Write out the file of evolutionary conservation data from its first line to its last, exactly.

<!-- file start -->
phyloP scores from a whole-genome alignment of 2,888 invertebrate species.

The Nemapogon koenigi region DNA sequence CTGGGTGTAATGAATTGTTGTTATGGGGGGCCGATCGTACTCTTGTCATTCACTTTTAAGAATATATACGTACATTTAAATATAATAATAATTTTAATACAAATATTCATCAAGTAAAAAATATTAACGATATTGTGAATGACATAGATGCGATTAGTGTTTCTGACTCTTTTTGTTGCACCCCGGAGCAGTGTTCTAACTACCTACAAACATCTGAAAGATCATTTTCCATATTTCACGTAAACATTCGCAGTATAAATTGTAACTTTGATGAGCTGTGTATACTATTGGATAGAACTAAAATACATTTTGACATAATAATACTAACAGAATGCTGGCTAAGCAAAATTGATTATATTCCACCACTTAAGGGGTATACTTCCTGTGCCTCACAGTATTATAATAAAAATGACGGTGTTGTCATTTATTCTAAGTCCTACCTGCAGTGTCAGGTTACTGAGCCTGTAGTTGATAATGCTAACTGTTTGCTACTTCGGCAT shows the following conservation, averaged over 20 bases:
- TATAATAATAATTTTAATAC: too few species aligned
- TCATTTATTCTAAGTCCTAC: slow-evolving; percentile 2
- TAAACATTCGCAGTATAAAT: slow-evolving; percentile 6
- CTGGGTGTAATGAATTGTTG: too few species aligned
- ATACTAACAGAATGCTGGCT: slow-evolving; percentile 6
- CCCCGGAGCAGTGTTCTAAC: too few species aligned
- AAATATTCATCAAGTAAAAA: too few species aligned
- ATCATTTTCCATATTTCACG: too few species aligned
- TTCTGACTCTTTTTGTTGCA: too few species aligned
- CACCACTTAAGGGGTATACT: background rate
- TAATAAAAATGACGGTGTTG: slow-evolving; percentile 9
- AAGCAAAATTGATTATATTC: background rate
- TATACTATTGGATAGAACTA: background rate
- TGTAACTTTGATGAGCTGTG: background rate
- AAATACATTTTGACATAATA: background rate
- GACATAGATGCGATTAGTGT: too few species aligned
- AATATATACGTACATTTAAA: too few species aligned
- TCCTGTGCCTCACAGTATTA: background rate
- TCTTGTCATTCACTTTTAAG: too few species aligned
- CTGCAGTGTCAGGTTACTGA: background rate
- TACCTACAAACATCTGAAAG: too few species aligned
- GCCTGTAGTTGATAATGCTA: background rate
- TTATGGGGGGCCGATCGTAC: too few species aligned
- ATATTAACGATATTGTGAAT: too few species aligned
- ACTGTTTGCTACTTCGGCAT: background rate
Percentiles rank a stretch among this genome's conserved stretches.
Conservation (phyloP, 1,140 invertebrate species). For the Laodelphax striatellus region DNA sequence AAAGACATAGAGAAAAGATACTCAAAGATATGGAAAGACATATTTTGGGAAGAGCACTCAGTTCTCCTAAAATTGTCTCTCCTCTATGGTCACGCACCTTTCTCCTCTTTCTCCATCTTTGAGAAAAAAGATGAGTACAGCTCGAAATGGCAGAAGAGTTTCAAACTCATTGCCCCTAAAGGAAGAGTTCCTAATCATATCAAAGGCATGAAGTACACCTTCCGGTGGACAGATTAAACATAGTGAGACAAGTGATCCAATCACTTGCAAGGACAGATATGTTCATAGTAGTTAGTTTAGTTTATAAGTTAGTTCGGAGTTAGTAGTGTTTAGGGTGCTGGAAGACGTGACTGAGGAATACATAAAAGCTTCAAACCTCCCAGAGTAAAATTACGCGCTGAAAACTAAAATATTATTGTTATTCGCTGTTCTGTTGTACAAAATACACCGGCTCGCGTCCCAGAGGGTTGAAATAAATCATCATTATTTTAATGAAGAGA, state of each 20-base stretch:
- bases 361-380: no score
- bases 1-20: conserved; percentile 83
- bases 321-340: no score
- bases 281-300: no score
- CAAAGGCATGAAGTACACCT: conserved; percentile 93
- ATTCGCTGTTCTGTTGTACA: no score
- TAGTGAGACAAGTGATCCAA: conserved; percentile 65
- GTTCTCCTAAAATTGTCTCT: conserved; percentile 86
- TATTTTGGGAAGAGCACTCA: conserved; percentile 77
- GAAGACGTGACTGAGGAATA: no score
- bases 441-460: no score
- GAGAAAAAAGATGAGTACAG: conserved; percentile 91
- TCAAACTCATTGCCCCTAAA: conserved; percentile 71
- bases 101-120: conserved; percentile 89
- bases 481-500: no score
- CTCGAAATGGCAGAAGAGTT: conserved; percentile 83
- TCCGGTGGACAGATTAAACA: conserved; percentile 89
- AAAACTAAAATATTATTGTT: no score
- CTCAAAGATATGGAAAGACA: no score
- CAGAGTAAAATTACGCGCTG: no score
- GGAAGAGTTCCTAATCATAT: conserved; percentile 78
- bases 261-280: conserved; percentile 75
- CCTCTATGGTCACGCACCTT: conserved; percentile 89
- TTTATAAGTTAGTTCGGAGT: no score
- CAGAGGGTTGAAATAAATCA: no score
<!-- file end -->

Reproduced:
phyloP scores from a whole-genome alignment of 2,888 invertebrate species.

The Nemapogon koenigi region DNA sequence CTGGGTGTAATGAATTGTTGTTATGGGGGGCCGATCGTACTCTTGTCATTCACTTTTAAGAATATATACGTACATTTAAATATAATAATAATTTTAATACAAATATTCATCAAGTAAAAAATATTAACGATATTGTGAATGACATAGATGCGATTAGTGTTTCTGACTCTTTTTGTTGCACCCCGGAGCAGTGTTCTAACTACCTACAAACATCTGAAAGATCATTTTCCATATTTCACGTAAACATTCGCAGTATAAATTGTAACTTTGATGAGCTGTGTATACTATTGGATAGAACTAAAATACATTTTGACATAATAATACTAACAGAATGCTGGCTAAGCAAAATTGATTATATTCCACCACTTAAGGGGTATACTTCCTGTGCCTCACAGTATTATAATAAAAATGACGGTGTTGTCATTTATTCTAAGTCCTACCTGCAGTGTCAGGTTACTGAGCCTGTAGTTGATAATGCTAACTGTTTGCTACTTCGGCAT shows the following conservation, averaged over 20 bases:
- TATAATAATAATTTTAATAC: too few species aligned
- TCATTTATTCTAAGTCCTAC: slow-evolving; percentile 2
- TAAACATTCGCAGTATAAAT: slow-evolving; percentile 6
- CTGGGTGTAATGAATTGTTG: too few species aligned
- ATACTAACAGAATGCTGGCT: slow-evolving; percentile 6
- CCCCGGAGCAGTGTTCTAAC: too few species aligned
- AAATATTCATCAAGTAAAAA: too few species aligned
- ATCATTTTCCATATTTCACG: too few species aligned
- TTCTGACTCTTTTTGTTGCA: too few species aligned
- CACCACTTAAGGGGTATACT: background rate
- TAATAAAAATGACGGTGTTG: slow-evolving; percentile 9
- AAGCAAAATTGATTATATTC: background rate
- TATACTATTGGATAGAACTA: background rate
- TGTAACTTTGATGAGCTGTG: background rate
- AAATACATTTTGACATAATA: background rate
- GACATAGATGCGATTAGTGT: too few species aligned
- AATATATACGTACATTTAAA: too few species aligned
- TCCTGTGCCTCACAGTATTA: background rate
- TCTTGTCATTCACTTTTAAG: too few species aligned
- CTGCAGTGTCAGGTTACTGA: background rate
- TACCTACAAACATCTGAAAG: too few species aligned
- GCCTGTAGTTGATAATGCTA: background rate
- TTATGGGGGGCCGATCGTAC: too few species aligned
- ATATTAACGATATTGTGAAT: too few species aligned
- ACTGTTTGCTACTTCGGCAT: background rate
Percentiles rank a stretch among this genome's conserved stretches.
Conservation (phyloP, 1,140 invertebrate species). For the Laodelphax striatellus region DNA sequence AAAGACATAGAGAAAAGATACTCAAAGATATGGAAAGACATATTTTGGGAAGAGCACTCAGTTCTCCTAAAATTGTCTCTCCTCTATGGTCACGCACCTTTCTCCTCTTTCTCCATCTTTGAGAAAAAAGATGAGTACAGCTCGAAATGGCAGAAGAGTTTCAAACTCATTGCCCCTAAAGGAAGAGTTCCTAATCATATCAAAGGCATGAAGTACACCTTCCGGTGGACAGATTAAACATAGTGAGACAAGTGATCCAATCACTTGCAAGGACAGATATGTTCATAGTAGTTAGTTTAGTTTATAAGTTAGTTCGGAGTTAGTAGTGTTTAGGGTGCTGGAAGACGTGACTGAGGAATACATAAAAGCTTCAAACCTCCCAGAGTAAAATTACGCGCTGAAAACTAAAATATTATTGTTATTCGCTGTTCTGTTGTACAAAATACACCGGCTCGCGTCCCAGAGGGTTGAAATAAATCATCATTATTTTAATGAAGAGA, state of each 20-base stretch:
- bases 361-380: no score
- bases 1-20: conserved; percentile 83
- bases 321-340: no score
- bases 281-300: no score
- CAAAGGCATGAAGTACACCT: conserved; percentile 93
- ATTCGCTGTTCTGTTGTACA: no score
- TAGTGAGACAAGTGATCCAA: conserved; percentile 65
- GTTCTCCTAAAATTGTCTCT: conserved; percentile 86
- TATTTTGGGAAGAGCACTCA: conserved; percentile 77
- GAAGACGTGACTGAGGAATA: no score
- bases 441-460: no score
- GAGAAAAAAGATGAGTACAG: conserved; percentile 91
- TCAAACTCATTGCCCCTAAA: conserved; percentile 71
- bases 101-120: conserved; percentile 89
- bases 481-500: no score
- CTCGAAATGGCAGAAGAGTT: conserved; percentile 83
- TCCGGTGGACAGATTAAACA: conserved; percentile 89
- AAAACTAAAATATTATTGTT: no score
- CTCAAAGATATGGAAAGACA: no score
- CAGAGTAAAATTACGCGCTG: no score
- GGAAGAGTTCCTAATCATAT: conserved; percentile 78
- bases 261-280: conserved; percentile 75
- CCTCTATGGTCACGCACCTT: conserved; percentile 89
- TTTATAAGTTAGTTCGGAGT: no score
- CAGAGGGTTGAAATAAATCA: no score